That we should find ourselves in the situation is no accident however. Whilst being socially engineered to identify one hundred per cent with the purposeful self is not a recipe for happiness and well-being (and doesn’t do us any favours at all) it is very helpful for the system that we are operating in because the more alienated from our true nature we are the easier it is going to be for us to be manipulated or controlled to suit society. The more alienated we are from our true nature the more we are going to have to invest in whatever tactics it takes for us to find this thing called ‘external validation’ and it is our tireless striving for external validation that is driving the social machine and keeping it ticking over healthily. It might be good for the ‘health’ (if we can use that word) of the system that we are part of, but it is definitely not good for us!

To be perfectly blunt about it (and there is hardly any point in being otherwise), living in an overly rational or purposeful society pushes us inexorably in the general direction of becoming humanoid robots; androids without any sense of ‘interiority’. Who needs interiority, after all? And when we have no interiority we can’t know that we haven’t – we can’t know that there even is such a thing in fact. This means that we have no way of directly relating to the pain that comes about as a result of ‘lack of interiority’ and because we have no way of ‘seeing the pain where it belongs’ we go looking for answers on the outside, which only compounds our predicament…







Discovering Our Wholeness

The whole emerges when we look at something from all possible angles, when we ‘circumnavigate’ it, so to speak. This is the circumambulatio of the alchemists and it is also the way our dreams develop when we pay attention to them, as Jung says here in Psychology and Alchemy:

The way is not straight but appears to go in circles. More accurate knowledge has proved it to go in spirals: the dream-motifs always return after certain intervals to definite forms, whose characteristic is to define a centre… As manifestations of unconscious processes the dreams rotate or circumambulate round the centre, drawing closer to it as the amplifications increase in distinctiveness and scope.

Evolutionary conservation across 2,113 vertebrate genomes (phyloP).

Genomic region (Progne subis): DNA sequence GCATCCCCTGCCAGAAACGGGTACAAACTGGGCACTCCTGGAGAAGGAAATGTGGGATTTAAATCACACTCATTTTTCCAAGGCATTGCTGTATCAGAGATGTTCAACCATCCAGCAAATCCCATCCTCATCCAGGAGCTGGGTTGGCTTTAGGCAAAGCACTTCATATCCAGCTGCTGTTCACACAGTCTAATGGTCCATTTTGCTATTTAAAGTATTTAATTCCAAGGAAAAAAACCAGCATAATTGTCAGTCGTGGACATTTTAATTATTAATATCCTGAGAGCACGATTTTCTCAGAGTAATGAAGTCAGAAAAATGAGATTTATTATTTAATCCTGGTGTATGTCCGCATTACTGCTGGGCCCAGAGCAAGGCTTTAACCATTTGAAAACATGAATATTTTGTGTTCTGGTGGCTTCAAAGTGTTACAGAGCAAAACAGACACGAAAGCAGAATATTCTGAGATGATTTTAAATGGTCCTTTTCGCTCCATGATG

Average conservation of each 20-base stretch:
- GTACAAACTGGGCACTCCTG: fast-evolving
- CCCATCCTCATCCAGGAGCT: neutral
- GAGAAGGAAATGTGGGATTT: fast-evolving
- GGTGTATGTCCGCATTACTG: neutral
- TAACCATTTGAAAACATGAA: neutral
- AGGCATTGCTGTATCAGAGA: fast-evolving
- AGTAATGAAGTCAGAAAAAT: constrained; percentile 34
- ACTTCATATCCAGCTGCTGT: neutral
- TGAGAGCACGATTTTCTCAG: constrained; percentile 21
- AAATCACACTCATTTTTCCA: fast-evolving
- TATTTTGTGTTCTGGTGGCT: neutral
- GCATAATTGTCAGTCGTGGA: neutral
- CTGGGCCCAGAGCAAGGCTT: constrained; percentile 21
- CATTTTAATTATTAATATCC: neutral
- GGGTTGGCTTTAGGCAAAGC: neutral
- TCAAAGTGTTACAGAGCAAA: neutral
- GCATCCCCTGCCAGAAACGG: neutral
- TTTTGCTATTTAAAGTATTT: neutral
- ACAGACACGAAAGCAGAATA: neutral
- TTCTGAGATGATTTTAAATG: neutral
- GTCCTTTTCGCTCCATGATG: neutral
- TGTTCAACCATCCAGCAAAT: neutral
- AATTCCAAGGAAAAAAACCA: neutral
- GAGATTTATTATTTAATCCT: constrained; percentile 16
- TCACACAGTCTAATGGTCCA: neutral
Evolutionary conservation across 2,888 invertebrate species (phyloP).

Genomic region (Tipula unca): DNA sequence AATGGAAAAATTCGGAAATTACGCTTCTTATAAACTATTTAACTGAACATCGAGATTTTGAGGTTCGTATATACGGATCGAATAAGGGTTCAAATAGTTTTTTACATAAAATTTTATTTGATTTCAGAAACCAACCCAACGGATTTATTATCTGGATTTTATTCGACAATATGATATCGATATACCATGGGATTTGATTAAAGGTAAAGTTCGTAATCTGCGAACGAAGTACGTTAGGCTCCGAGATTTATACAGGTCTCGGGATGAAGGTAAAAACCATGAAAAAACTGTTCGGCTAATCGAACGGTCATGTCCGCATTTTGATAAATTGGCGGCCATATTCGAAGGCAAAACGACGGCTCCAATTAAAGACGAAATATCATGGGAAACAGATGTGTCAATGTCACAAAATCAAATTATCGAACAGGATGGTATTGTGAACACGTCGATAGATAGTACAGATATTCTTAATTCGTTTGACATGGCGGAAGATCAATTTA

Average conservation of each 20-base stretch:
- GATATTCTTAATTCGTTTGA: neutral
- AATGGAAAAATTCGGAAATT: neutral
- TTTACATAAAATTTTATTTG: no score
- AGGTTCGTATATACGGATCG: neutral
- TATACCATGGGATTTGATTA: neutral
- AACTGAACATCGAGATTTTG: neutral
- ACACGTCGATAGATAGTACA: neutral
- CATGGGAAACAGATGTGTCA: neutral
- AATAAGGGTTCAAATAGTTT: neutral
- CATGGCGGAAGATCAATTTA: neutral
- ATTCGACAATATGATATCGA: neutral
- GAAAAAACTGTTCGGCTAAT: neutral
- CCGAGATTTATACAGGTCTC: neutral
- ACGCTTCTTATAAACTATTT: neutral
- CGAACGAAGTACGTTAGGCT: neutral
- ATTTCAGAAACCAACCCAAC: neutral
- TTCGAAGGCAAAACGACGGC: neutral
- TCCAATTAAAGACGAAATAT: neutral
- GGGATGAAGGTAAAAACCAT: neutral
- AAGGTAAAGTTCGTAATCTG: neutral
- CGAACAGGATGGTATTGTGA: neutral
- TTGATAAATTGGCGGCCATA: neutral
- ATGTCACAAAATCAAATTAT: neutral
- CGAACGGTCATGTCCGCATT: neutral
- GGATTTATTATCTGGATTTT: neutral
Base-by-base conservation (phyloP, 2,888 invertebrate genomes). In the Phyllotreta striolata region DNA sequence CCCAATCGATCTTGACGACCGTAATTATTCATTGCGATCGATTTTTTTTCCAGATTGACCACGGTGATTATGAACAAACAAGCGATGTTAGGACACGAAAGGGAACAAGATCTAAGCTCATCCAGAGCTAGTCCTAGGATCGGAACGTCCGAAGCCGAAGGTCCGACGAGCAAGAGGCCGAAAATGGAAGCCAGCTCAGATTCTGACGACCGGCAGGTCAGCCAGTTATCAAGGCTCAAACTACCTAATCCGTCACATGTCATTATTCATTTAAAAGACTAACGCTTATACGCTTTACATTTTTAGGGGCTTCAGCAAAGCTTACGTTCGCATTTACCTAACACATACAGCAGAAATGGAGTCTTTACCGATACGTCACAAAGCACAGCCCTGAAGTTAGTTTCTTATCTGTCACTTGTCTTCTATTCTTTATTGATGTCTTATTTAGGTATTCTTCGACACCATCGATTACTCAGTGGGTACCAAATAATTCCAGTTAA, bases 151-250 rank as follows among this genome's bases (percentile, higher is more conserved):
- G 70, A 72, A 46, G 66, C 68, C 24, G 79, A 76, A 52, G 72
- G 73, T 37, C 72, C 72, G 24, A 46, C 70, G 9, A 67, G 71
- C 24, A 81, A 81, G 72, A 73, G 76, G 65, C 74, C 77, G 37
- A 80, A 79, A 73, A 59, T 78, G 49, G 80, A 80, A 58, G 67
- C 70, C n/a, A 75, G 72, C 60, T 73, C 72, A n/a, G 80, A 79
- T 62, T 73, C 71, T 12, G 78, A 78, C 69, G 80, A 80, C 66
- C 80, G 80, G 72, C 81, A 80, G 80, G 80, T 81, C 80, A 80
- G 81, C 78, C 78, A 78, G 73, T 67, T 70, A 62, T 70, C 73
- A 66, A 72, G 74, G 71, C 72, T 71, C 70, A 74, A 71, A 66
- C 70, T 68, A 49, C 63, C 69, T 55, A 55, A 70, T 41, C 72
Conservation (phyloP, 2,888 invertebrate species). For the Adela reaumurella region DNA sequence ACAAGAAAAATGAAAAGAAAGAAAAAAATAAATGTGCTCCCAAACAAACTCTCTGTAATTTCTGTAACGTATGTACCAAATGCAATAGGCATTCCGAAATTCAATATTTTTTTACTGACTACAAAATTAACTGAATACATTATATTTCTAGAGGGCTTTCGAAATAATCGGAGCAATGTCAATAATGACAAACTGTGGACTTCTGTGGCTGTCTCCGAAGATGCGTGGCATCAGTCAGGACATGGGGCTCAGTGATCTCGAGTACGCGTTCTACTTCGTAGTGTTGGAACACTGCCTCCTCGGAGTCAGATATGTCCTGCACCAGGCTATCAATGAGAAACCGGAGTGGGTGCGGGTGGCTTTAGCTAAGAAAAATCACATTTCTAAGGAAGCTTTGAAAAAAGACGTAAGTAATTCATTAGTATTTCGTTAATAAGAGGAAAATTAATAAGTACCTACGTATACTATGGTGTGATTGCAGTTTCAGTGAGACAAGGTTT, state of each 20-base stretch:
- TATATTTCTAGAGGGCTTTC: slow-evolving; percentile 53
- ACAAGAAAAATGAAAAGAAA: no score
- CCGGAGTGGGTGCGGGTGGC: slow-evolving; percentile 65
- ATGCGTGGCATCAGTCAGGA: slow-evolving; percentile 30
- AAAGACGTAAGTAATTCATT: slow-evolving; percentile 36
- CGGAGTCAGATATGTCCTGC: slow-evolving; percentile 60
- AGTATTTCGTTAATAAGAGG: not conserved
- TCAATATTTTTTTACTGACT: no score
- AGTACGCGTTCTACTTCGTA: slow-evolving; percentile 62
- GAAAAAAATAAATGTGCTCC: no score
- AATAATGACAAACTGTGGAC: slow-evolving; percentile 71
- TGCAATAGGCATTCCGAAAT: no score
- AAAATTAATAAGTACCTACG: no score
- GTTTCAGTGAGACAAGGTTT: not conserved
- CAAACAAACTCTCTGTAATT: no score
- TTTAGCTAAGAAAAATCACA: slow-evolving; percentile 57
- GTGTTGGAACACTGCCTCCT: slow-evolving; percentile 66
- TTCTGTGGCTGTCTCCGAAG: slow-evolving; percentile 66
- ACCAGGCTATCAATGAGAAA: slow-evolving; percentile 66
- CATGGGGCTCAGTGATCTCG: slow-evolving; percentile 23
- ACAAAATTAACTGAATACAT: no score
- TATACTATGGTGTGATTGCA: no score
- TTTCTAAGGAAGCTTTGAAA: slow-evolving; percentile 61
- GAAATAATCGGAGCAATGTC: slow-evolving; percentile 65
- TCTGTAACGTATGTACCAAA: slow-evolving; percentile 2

It doesn’t come naturally for us to perform the alchemical circumambulatio, however. That’s not our way – our way is the ‘linear path’, our way is to delve ever deeper into our subject from the same point of view and grow increasingly dismissive of all other viewpoints. Our authority derives in other words from our ‘ignorance of all viewpoints’, which is what academic specialism always comes down to. As has often been noted, the huge amount of detail that needs to be mastered when we study a subject means that we simply don’t have the time to do any broader reading. In some fields of study this doesn’t seem to cause any immediate problems, but when it comes to our mental health most certainly does. The word ‘health’ comes from the old English word for wholeness which indicates straightaway that our approach to mental health has itself become unhealthy!

 

It is not in the nature of the thinking mind to ‘circumambulate’ the topics that it is considering. As we have said, it does the very opposite of this – it ‘digs in’, it entrenches itself, it wilfully ignores all other perspectives. Thought works by ‘excluding the irrelevant’, and irrelevant is whatever it doesn’t happen to be focusing on at the time. The psyche itself however (if we may be permitted to use that currently unfashionable term) always ‘circles’ – it appears to move around in a random or accidental fashion. It is not logical as the thinking mind is. It hops about on its own accord, going where it will, and there’s no ‘plan’ to what it’s doing at all. The psyche has no gender in other words, whilst the rational mind always does. Thought can’t not ‘have an agenda’! All artists and writers and poets know this and have a very deep appreciation of this apparently whimsical or flighty quality of the psyche, which is like the wind which ‘bloweth where it listeth, as Alan Watts says. This is where very life of the psyche comes from and if we put a stop to this then we put a stop to all creativity, all spontaneity, all intuition, and what is life worth then?

 

What this comes down to is the difference between ‘directed’ and ‘spontaneous’ movement. As a culture we value directed activity pretty much to the exclusion of all else; we want to be ‘in charge’, in other words. We can equate this quality of ‘directedness’ with the rational ego – it’s actually the feeling that we are in control and that we are ‘directing the show’ that creates the phenomenon of the rational ego. If the ego didn’t feel that it could make things happen the way it wanted them to happen then it would start to lose its integrity as you go’. The fact that we value what Albert Bandura called ‘personal self-efficacy’ so much clearly shows that we are making the assumption that ‘life’ and ‘the (so-called) life of the rational ego’ are one and the same thing, and that there is therefore no life outside of the life of the ego, that – outside of this – there is actually nothing of any interest going on. Our society (our ‘collective way of life’) – very obviously – completely embodies this assumption.